Passed by NBR:
No
SYNOPSIS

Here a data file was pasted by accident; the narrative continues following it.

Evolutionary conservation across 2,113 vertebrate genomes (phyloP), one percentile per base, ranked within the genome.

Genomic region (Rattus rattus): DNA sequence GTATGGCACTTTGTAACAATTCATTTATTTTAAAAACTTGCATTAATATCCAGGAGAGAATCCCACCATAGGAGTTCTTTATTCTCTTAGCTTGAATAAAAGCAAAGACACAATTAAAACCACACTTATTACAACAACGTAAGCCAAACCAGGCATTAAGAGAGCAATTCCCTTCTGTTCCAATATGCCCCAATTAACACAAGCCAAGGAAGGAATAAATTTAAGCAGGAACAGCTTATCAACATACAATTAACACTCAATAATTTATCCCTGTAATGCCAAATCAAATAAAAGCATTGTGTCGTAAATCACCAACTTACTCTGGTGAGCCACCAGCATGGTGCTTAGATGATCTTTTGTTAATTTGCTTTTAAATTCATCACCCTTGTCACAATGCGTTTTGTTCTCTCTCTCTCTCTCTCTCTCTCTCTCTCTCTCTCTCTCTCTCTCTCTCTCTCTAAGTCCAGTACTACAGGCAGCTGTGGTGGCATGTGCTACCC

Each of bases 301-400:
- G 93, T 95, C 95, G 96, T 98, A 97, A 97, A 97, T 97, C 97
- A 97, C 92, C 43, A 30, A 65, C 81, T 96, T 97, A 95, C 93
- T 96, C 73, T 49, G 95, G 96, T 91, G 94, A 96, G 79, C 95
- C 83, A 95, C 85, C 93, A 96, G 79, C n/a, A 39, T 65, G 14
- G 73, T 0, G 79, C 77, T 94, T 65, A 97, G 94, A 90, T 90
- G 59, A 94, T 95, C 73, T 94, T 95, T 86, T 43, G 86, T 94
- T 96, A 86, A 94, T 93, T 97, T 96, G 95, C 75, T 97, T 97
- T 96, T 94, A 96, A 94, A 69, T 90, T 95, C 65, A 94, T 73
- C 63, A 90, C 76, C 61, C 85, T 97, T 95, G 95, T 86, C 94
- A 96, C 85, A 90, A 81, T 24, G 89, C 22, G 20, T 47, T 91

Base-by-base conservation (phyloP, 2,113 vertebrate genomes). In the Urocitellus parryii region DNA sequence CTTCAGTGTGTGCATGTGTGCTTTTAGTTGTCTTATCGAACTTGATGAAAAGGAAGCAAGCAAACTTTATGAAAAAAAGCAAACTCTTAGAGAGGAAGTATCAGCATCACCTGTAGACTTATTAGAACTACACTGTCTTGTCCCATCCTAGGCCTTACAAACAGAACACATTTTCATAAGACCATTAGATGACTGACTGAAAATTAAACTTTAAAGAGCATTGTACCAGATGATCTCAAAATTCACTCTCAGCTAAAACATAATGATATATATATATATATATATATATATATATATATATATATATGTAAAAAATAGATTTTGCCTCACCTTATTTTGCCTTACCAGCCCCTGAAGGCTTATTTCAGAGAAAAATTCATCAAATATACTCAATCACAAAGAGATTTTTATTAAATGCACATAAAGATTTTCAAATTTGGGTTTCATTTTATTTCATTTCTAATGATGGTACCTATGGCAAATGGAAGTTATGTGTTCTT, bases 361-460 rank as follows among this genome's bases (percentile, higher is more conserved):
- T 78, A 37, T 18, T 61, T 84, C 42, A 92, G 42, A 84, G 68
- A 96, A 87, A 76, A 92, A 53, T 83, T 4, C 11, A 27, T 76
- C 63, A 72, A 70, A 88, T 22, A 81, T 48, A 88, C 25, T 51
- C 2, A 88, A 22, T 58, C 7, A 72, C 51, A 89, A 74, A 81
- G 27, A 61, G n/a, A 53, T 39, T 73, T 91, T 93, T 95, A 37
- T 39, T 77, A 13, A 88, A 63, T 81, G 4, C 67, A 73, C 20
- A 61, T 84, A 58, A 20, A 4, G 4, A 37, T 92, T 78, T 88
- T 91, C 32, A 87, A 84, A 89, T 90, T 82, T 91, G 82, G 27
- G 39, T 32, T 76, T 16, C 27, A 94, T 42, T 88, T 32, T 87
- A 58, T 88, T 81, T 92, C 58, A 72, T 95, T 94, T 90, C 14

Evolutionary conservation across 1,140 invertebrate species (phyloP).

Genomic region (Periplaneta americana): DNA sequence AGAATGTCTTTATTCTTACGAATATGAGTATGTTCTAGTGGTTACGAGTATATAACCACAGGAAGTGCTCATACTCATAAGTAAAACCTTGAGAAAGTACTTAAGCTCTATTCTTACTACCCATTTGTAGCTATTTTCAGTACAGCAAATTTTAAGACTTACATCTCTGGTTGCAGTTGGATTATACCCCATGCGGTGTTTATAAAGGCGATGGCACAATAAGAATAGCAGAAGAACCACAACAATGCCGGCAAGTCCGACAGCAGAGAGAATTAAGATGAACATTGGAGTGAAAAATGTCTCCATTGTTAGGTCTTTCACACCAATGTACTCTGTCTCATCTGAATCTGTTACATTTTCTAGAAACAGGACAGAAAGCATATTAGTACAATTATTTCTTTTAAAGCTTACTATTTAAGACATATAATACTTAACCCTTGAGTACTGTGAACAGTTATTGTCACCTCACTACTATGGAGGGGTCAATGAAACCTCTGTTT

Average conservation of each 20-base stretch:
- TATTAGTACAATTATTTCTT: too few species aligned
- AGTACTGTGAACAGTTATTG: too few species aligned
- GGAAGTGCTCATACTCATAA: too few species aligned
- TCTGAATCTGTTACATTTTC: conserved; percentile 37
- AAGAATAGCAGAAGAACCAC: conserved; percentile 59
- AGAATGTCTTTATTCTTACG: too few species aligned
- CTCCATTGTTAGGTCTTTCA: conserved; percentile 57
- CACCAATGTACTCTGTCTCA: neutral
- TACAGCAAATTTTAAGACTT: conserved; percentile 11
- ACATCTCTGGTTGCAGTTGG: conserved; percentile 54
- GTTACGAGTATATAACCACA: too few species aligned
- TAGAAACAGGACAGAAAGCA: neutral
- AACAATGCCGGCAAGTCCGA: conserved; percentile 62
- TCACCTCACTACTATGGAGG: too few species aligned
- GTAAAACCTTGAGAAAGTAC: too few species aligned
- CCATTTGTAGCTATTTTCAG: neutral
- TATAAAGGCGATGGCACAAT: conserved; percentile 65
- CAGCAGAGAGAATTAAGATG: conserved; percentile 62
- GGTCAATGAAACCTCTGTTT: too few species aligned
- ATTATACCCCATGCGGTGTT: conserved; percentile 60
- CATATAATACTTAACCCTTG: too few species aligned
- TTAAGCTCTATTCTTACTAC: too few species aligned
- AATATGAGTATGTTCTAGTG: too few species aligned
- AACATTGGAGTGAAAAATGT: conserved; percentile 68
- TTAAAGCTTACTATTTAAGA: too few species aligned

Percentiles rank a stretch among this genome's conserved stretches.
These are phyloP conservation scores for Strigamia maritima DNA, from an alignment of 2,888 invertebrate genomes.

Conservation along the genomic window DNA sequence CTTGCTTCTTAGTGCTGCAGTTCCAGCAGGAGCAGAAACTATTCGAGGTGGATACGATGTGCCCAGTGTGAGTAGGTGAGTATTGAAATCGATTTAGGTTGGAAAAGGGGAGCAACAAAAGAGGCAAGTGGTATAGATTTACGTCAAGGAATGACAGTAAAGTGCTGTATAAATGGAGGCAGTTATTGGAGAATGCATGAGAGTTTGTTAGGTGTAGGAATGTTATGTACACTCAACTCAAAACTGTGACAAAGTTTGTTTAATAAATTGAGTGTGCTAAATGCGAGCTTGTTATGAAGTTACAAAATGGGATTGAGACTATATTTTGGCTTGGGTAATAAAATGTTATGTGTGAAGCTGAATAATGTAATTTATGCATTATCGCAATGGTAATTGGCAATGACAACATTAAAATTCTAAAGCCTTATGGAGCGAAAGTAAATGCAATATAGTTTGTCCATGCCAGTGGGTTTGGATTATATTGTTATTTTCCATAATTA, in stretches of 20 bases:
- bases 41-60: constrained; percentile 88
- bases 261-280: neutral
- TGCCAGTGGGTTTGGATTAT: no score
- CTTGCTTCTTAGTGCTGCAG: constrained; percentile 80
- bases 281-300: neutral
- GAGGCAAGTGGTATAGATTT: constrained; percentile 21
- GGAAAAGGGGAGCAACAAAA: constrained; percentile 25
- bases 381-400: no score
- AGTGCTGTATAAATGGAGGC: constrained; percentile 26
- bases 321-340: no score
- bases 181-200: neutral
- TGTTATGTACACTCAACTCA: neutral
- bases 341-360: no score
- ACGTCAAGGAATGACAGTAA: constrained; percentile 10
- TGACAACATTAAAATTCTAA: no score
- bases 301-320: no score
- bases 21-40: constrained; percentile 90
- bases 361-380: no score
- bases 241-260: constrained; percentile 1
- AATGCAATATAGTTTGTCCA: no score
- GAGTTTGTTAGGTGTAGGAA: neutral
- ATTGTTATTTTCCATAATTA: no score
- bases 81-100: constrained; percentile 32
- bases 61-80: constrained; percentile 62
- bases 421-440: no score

In 1875, a group of renegade Comanches led by the warlike Black Cloud attacks and burns a Mexican village, kidnaps a number of women, including beautiful young Margarita Alvarez, and escapes Mexican troops by crossing the border into U.S. territory. Later that day, Quanah Parker, chief of the Comanche Antelope tribe, stops the renegades from massacring a gang of scalp traders, led by former Cavalry scout Art Downey. Scout Jim Read orders Downey to stay out of the territory, accusing him of having made "a career of Indian hating," which prompts Downey to call Jim an Indian lover. At the Cavalry encampment, Jim meets Commissioner Ward, a government official who has been ordered to end the latest round of Comanche raids into Mexican territory. General Nelson A. Miles and Jim explain to Ward the roots of the mutual animosity between the Mexicans and the Comanches: When in the early eighteenth century the conquering Spaniards discovered that the land was rich in silver, they forced Comanches to work the mines as slaves. The Comanches rebelled and massacred the Spaniards, who began offering rewards for Indian scalps, even those taken from women and small children. After winning independence from Spain, Mexico officially ended the practice, but by that time, scalp hunting had become big business. Now, Jim concludes, hatred and killing is "a way of life." If the U.S. and Mexico promise to end scalp hunting, Jim maintains, and can persuade respected chief Quanah to approve an "honorable" peace agreement, the raids will cease. Commissioner Ward and Miles send Jim and his cohort Puffer to negotiate with Quanah, but when Downey informs the distrustful ... +